Bloomberg Businessweek

ANY GIVEN THURSDAY AFTERNOON

Tucker Roberts, Pennsylvania princeling, heir apparent to Comcast, is leading the family business into e-sports
(Not pictured: Carpe and snillo)

When the Philadelphia Fusion plays, the team president, Tucker Roberts, likes to stay in the dugout, alongside the coaches and bench players. He hangs out there as long as the team is winning. But if things start to go poorly, he heads onto the arena floor to pace among the fans banging on inflatable thunder sticks. If that doesn’t help, and a loss feels imminent, Roberts parks himself in a backroom, next to the Fusion’s social media editors, who are crafting online videos for supporters at home.

“It’s basic feng shui,” Roberts says. “If your environment isn’t working for you, you have to change it.”

The mix of restlessness, bile, and foreboding he feels would be familiar to the owners of pro football and basketball teams. But despite his family’s great wealth—Roberts’s father is chairman and chief executive officer of Comcast Corp., the cable giant that owns NBCUniversal and the NHL’s Philadelphia Flyers, among other businesses—his angst isn’t tied up with the fortunes of a major sports team. Fusion players compete in Overwatch, a frenetic video game, an e-sport, in which squads of professionals (six per side) launch grenades and blast cannons at one another, counting kills and respawning as needed. During games, players wear short-sleeve jerseys—orange-on-black for home games, orange-on-white for away—with their nicknames on the back. If bowling shirts still exist in the 22nd century, they will look like these.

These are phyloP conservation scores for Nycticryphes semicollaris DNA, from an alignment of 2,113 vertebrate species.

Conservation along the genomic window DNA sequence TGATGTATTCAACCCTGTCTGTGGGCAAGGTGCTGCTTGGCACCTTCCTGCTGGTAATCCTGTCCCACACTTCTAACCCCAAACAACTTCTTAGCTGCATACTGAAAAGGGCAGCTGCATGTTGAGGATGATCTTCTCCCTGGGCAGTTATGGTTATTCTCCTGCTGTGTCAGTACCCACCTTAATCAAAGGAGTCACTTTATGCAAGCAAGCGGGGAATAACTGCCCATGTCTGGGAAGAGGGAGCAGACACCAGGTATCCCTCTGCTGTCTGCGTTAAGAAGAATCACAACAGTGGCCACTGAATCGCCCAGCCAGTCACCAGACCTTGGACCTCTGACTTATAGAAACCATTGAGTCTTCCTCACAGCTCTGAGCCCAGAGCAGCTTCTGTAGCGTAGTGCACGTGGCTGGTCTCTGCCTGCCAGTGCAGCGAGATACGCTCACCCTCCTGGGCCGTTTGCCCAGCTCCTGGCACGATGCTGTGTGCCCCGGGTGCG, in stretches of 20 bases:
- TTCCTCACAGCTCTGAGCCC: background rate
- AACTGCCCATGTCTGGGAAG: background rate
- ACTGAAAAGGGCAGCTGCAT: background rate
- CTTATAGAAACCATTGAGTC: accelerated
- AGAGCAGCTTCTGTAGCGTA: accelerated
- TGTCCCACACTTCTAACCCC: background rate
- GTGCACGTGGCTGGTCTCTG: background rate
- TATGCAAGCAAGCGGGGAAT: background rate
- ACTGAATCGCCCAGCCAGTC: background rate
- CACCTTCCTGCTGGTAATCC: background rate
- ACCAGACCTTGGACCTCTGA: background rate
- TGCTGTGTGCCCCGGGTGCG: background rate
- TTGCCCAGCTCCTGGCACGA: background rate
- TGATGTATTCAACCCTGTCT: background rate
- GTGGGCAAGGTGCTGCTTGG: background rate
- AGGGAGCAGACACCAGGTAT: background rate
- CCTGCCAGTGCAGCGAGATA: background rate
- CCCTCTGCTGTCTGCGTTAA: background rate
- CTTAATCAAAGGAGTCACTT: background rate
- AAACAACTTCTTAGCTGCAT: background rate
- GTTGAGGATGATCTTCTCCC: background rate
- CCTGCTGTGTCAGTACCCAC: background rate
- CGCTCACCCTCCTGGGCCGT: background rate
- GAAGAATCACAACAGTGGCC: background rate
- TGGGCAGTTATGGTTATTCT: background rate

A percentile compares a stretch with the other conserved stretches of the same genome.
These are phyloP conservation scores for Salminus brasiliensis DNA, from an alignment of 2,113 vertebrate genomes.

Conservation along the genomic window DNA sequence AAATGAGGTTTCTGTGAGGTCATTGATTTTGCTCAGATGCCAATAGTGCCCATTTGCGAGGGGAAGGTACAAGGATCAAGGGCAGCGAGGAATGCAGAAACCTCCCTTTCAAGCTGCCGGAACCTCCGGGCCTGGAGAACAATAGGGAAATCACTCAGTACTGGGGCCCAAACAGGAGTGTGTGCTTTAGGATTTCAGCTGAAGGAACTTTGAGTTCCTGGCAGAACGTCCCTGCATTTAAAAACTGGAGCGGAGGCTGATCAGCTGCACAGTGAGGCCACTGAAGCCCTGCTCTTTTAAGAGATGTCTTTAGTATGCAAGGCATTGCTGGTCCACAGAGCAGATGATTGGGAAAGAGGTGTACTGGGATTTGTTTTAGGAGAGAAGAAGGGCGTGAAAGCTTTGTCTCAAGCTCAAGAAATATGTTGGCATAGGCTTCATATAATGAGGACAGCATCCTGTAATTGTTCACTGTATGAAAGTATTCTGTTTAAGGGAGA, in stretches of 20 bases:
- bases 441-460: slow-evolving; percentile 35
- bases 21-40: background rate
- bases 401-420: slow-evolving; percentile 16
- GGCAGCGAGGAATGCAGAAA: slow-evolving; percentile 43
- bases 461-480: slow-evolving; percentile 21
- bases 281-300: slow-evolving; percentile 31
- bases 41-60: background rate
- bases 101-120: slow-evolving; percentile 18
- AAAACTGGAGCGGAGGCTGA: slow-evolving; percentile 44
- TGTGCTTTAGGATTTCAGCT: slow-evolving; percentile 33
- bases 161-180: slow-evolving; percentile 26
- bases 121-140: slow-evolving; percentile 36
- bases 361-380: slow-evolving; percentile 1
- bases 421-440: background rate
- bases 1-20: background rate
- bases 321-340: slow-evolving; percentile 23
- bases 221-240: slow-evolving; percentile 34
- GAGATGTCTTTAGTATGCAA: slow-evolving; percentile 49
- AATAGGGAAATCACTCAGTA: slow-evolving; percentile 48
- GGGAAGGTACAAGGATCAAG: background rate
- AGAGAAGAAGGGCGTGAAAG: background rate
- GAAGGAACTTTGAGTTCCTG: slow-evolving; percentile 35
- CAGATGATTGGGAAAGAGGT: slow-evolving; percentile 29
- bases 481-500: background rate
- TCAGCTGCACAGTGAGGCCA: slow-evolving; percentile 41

The Fusion’s roster is stacked with talent from Europe and e-sports powerhouse South Korea. Despite missing the preseason last year because

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